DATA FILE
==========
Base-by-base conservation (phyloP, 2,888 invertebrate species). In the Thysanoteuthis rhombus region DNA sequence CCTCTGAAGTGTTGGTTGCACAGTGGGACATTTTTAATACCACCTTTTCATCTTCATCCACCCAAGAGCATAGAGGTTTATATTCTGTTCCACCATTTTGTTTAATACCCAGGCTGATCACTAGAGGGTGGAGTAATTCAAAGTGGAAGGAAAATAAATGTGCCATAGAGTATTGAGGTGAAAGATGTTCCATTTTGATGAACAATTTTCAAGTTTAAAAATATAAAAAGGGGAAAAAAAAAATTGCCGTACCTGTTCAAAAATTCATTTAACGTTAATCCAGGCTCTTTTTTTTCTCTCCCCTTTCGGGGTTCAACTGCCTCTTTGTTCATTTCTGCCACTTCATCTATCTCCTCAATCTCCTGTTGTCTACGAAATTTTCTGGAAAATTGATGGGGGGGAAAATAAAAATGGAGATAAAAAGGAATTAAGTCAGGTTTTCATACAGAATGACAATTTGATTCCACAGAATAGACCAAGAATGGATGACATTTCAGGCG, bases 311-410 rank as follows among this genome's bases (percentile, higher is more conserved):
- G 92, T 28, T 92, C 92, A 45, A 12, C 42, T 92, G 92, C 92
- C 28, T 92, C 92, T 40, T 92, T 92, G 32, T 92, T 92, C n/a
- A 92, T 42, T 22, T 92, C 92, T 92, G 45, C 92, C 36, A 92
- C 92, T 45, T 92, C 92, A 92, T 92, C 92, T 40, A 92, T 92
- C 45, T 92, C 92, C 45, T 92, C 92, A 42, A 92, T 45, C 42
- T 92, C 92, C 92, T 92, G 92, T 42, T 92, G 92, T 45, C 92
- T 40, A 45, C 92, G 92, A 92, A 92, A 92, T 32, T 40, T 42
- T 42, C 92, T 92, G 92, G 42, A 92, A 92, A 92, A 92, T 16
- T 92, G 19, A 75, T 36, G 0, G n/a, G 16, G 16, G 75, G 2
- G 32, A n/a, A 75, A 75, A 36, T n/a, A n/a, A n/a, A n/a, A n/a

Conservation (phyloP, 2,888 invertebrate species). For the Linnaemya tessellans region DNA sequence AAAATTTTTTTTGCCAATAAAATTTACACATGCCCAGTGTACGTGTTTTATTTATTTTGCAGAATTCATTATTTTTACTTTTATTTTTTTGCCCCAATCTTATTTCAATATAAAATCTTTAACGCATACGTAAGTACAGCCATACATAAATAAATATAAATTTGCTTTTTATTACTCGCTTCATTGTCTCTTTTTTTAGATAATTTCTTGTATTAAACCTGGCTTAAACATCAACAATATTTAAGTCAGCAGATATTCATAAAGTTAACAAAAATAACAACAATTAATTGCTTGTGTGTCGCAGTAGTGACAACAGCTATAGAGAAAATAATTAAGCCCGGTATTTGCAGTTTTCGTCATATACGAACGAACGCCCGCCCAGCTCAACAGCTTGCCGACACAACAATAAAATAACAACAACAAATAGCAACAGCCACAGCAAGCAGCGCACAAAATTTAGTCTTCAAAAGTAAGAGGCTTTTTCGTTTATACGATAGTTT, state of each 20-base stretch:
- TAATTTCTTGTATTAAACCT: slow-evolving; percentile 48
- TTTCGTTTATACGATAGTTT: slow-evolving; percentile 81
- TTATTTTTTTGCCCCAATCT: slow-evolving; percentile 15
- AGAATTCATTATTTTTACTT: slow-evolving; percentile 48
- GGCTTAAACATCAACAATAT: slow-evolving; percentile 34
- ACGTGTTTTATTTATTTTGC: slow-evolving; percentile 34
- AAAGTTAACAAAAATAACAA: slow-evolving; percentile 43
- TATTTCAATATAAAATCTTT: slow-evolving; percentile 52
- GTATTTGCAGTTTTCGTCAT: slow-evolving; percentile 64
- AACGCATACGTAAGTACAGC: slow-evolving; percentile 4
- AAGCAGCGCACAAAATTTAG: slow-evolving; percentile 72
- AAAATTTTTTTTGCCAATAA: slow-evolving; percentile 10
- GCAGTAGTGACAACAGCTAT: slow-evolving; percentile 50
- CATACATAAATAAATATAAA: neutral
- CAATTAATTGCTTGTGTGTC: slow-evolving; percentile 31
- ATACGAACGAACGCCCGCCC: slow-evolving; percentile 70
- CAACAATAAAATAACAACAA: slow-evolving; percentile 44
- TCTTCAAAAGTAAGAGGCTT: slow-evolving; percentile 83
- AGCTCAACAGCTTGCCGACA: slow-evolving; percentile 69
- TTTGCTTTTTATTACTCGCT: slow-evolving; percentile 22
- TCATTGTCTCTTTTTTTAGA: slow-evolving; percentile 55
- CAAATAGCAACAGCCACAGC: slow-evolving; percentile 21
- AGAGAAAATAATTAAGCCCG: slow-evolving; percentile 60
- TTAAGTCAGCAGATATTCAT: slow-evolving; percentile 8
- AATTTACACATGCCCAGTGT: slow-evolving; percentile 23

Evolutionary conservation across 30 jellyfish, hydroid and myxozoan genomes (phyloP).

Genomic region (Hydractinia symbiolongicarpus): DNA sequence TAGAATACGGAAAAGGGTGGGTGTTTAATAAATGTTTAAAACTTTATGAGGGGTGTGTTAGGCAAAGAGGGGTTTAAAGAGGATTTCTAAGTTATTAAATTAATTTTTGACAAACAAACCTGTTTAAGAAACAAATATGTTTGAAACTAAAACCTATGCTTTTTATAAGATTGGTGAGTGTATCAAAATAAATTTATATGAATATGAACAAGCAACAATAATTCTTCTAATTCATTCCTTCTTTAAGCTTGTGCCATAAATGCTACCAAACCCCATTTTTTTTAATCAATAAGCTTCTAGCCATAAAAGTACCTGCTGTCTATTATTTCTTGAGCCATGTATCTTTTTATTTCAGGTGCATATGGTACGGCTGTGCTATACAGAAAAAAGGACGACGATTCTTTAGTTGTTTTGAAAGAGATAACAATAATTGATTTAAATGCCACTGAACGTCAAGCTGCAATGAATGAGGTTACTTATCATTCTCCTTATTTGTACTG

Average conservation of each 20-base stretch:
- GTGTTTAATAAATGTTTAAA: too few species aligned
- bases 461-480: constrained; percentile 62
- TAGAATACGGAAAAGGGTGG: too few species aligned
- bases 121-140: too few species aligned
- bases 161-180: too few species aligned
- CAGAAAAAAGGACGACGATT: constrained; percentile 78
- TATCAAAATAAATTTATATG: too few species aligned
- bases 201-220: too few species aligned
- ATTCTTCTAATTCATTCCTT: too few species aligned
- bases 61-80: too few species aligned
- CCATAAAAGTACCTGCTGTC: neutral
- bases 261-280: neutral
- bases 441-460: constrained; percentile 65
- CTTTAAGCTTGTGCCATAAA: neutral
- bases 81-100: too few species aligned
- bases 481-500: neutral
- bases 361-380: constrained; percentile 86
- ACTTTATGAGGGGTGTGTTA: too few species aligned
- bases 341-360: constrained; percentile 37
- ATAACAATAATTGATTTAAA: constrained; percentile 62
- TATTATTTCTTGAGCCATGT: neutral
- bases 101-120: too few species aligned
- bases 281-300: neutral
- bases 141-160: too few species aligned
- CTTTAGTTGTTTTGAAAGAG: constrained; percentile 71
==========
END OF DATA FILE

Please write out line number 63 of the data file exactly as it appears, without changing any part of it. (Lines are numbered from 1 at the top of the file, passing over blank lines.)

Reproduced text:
- bases 281-300: neutral